BEIJING/SHANGHAI, June 22 (Reuters) - China's southern province of Hainan will offer foreigners unrestricted internet access to Facebook, Twitter and YouTube as part of new incentives to boost tourism.
The island province known as China's Hawaii because of its balmy climate and resort-lined coastline, will create a special "gathering zone" for foreign tourists where they can access such sites. Hainan's provincial government detailed the plan on its website on Thursday.
The move would mark a rare departure from China's long-held stance on the internet, where many foreign websites are banned in the name of maintaining social stability, a restriction dubbed by netizens as the "Great Firewall".
The plan though quickly faced some criticism on Chinese social media.
"Are we establishing the 'one country, two system' policy in Mainland China now?" said Wu Ran, a user on China's microblogging site Weibo.
Another Weibo user, who uses the handle "late night cat" said: "This is an entirely blatant, contemptible, imprudent, low behaviour of reverse racism. This is garbage!"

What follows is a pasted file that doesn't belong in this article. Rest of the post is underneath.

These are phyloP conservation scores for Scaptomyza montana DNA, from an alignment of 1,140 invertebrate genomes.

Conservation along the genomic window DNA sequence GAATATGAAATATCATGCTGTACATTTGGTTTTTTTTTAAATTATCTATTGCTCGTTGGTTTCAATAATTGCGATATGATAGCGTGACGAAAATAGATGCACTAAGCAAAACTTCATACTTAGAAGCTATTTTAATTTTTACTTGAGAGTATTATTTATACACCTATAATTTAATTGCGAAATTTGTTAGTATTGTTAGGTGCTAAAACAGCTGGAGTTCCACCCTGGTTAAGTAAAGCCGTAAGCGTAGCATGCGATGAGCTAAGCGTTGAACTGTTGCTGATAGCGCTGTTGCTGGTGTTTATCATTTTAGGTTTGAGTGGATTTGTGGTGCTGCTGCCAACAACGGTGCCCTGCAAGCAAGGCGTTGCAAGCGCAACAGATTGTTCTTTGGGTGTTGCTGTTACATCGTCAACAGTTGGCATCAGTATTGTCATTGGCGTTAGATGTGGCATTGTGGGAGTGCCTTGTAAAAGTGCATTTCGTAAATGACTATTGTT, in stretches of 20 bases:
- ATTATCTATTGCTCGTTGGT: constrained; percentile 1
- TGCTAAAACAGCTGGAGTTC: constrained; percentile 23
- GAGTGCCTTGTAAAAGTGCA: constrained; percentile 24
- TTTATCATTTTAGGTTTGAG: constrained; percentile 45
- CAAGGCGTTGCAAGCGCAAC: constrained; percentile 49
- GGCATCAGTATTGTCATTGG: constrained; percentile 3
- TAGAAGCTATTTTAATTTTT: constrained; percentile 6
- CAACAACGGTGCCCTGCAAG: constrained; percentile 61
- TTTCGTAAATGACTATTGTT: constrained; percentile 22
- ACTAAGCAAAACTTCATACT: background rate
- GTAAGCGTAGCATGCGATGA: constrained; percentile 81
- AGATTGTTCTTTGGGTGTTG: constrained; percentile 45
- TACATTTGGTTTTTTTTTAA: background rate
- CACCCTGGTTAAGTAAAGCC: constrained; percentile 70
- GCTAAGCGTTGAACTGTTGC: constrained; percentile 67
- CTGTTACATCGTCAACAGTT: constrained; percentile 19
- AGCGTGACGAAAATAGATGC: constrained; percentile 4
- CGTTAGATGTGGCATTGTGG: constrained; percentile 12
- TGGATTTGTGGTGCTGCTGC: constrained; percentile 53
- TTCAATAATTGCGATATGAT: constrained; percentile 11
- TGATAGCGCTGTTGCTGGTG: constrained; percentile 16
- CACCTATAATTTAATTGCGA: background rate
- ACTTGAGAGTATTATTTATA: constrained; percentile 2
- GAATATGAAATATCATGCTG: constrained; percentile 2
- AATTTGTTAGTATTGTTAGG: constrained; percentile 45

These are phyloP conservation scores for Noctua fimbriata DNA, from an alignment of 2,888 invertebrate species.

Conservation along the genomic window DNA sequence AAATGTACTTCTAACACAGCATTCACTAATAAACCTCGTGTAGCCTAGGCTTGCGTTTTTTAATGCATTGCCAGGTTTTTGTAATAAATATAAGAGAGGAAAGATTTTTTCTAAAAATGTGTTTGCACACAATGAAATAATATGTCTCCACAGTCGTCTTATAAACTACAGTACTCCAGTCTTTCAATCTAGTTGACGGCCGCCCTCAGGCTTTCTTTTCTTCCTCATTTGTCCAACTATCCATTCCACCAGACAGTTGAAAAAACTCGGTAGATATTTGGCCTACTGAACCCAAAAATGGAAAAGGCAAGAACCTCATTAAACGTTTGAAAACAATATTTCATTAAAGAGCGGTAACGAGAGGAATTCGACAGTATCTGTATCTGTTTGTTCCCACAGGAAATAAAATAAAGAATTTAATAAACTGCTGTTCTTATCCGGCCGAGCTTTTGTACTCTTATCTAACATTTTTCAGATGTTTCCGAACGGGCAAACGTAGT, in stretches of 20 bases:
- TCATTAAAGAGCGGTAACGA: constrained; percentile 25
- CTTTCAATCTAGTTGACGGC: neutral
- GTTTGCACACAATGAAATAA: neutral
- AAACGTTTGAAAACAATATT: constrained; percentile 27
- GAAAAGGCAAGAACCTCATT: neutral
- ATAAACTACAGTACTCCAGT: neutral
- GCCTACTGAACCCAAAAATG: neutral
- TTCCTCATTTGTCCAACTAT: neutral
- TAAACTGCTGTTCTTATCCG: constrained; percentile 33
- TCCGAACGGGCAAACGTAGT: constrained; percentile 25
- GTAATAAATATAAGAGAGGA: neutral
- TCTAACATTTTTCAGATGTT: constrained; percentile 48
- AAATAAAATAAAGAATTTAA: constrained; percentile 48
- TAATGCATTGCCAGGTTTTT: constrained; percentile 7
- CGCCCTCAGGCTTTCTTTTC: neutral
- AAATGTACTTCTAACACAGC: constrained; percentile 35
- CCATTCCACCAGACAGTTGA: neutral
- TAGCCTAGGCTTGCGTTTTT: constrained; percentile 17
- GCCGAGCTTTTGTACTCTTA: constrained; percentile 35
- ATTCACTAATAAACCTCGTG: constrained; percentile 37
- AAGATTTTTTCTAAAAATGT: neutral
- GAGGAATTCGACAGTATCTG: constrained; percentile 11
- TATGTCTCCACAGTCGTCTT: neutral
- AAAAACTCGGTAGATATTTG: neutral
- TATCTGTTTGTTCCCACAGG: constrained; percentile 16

China said in April it aimed to make Hainan an international free trade zone by 2020, an announcement that precipitated a short-lived property boom on the island.
Under the plan revealed on Thursday, Hainan said it aims to increase visitor numbers by 25 percent annually to at least 2 million by 2020 and will promote tourism through advertising on foreign broadcasters such as BBC and CNN.
It said it would boost subsidies to increase the number of international direct flight routes to and from Hainan to 100 by 2020 and would abolish restrictions on foreign investment in air, rail and waterway transport.
The island will also ensure credit and debit cards issued by foreign card companies Visa and MasterCard are accepted at major tourist sites, hotels and shops by 2019, it said.
The latest Hainan government plan did not mention gambling or casinos. Media reports had said that China was considering allowing sports betting or a lottery on Hainan in a move that could open the door to physical casinos. (Reporting by Yawen Chen and Brenda Goh; Additional Reporting by Beijing Newsroom; Editing by Neil Fullick.)